Kenya mulls UN protest in border spat with Somalia

MPs during a session at Parliament Buildings on June 13. FILE PHOTO | NMG 

Parliament has directed the Cabinet to send a protest letter to the UN after its judges at the Hague-based International Court of Justice (ICJ) agreed to settle a maritime border dispute between Kenya and Somalia.

In a resolution tabled on Wednesday, National Assembly Leader of Majority Aden Duale argued that Somalia moved to ICJ without exhausting alternative dispute resolution mechanisms under international laws of the sea.

Kenya reckons that the United Nations Convention on the Law of the Sea, to which both countries are signatories, binds the two nations to settle their boundary disputes outside the court.

In the notice, both Mr Duale and his minority counterpart John Mbadi want the boundary dispute to be settled through diplomacy and dispute resolution mechanisms available under African Union, Intergovernmental Authority for Development (IGAD) and East African Community (EAC).

Mr Duale and Mbadi want the IGAD and EAC to be the first point of call on such disputes and not the ICJ where Somalia has taken the matter.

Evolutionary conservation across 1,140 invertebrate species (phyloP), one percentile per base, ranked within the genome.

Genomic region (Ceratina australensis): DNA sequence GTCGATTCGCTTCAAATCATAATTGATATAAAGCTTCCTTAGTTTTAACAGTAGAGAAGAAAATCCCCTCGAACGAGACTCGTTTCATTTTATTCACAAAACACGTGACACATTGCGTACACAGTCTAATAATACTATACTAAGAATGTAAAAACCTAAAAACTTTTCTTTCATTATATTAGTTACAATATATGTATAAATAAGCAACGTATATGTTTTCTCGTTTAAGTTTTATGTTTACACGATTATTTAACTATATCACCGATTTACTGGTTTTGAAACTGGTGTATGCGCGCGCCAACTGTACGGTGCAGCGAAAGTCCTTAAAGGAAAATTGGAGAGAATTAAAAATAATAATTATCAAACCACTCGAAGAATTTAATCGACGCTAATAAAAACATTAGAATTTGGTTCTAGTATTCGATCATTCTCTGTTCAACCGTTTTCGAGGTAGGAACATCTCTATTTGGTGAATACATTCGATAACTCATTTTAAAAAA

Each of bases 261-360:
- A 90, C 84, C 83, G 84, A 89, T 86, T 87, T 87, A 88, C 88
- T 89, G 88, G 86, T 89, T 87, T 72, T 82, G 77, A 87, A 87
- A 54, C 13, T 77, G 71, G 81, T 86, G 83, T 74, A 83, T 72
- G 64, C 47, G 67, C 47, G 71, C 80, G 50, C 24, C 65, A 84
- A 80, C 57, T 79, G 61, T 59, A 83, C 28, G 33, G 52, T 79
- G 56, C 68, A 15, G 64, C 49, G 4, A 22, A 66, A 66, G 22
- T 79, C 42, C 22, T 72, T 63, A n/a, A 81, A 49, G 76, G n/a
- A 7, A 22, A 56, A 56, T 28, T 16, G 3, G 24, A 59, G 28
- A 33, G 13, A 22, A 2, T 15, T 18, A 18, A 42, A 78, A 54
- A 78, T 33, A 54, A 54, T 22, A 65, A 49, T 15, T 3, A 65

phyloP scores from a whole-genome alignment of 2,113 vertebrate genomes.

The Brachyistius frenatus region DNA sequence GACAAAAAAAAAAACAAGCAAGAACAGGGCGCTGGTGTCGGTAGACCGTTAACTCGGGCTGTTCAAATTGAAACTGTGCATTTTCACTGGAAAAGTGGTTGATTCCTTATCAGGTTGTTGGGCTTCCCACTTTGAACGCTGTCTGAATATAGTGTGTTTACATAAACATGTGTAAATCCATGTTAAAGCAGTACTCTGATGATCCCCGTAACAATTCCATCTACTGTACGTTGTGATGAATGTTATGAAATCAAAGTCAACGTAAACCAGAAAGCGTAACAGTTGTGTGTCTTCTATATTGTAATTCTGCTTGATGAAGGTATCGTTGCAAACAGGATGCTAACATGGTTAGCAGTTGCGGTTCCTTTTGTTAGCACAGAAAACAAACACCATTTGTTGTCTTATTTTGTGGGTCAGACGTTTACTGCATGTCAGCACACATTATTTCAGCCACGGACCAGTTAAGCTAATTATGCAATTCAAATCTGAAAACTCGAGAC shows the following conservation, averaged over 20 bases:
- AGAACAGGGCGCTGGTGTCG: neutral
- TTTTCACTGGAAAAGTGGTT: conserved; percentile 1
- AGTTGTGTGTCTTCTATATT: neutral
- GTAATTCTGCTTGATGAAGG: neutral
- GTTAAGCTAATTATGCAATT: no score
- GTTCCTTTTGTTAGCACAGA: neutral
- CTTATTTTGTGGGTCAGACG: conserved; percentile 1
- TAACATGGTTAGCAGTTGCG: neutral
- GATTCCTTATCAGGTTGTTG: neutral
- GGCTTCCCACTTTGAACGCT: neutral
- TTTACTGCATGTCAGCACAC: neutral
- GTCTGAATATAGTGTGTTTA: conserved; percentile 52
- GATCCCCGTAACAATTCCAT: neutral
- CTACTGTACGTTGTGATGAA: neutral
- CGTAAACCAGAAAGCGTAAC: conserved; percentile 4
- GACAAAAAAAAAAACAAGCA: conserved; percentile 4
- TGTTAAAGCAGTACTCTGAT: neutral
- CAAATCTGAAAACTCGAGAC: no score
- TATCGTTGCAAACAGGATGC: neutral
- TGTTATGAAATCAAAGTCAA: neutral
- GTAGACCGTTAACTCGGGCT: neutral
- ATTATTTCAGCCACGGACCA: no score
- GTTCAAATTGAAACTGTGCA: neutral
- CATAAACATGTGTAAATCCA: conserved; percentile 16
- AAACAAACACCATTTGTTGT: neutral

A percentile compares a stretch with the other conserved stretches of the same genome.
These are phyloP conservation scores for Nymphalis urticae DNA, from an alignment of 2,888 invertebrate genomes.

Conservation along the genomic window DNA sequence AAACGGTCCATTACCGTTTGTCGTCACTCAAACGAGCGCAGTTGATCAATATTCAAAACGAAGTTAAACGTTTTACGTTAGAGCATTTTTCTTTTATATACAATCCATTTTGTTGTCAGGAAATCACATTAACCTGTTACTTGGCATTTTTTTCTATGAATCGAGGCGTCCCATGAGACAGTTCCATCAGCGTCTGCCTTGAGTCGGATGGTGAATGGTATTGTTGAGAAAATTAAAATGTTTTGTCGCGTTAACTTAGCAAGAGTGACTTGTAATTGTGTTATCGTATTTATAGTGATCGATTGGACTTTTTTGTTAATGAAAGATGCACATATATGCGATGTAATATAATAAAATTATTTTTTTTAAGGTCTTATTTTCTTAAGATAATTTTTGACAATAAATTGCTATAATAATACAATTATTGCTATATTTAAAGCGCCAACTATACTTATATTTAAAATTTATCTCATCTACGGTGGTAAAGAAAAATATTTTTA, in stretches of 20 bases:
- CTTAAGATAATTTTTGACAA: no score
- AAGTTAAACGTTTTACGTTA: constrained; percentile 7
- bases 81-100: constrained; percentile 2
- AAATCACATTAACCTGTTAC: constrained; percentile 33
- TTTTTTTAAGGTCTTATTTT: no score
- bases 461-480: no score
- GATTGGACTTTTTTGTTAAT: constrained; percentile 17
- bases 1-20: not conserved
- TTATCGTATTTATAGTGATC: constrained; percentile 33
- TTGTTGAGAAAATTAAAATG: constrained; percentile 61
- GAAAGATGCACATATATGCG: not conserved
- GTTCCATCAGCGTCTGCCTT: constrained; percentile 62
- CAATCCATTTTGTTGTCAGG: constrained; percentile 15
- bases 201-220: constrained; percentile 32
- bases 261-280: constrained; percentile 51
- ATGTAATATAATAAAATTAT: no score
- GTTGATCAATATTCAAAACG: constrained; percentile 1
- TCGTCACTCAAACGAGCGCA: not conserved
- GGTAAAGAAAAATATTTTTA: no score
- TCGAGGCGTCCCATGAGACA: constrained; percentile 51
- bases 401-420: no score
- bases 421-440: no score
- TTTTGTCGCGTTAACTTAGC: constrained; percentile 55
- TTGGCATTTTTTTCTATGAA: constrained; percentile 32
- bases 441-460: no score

“The House resolves that the Government of the Republic of Kenya express to the United Nations of Kenya’s protest against the assertion of jurisdiction by the ICJ over the maritime boundary conflict between Somalia and Kenya,” said Mr Duale.

The ICJ has maintained it has authority to adjudicate in the maritime border involving stretches of the Indian Ocean that are potentially rich in oil and gas deposits.

If Mogadishu wins the case, Kenya could lose up to 100,000km2 of sea thought to contain huge amounts of oil and gas. Cases at the ICJ, which rules on disputes between states over international treaties, can last many years.

“The border dispute between the two countries may hamper current efforts in the continuing construction of a border wall between Kenya and Somalia, and the fight against piracy in Kenya’s waters and fight against Al-Shabaab in the Region,” said Mr Duale.

ICJ’s rulings are binding, though the court has no enforcement powers and countries have been known to ignore its verdicts.

Parliament has directed that as a last resort, the government considers military deployment to protect Kenya’s territory.

Kenya had challenged the admissibility of Somalia’s case at the ICJ in September 2016 on grounds that the court lacked jurisdiction to entertain the application.

The ICJ dismissed the objection in February 2017 clearing the way for submissions by the two parties.

The court is set to convene on September 9.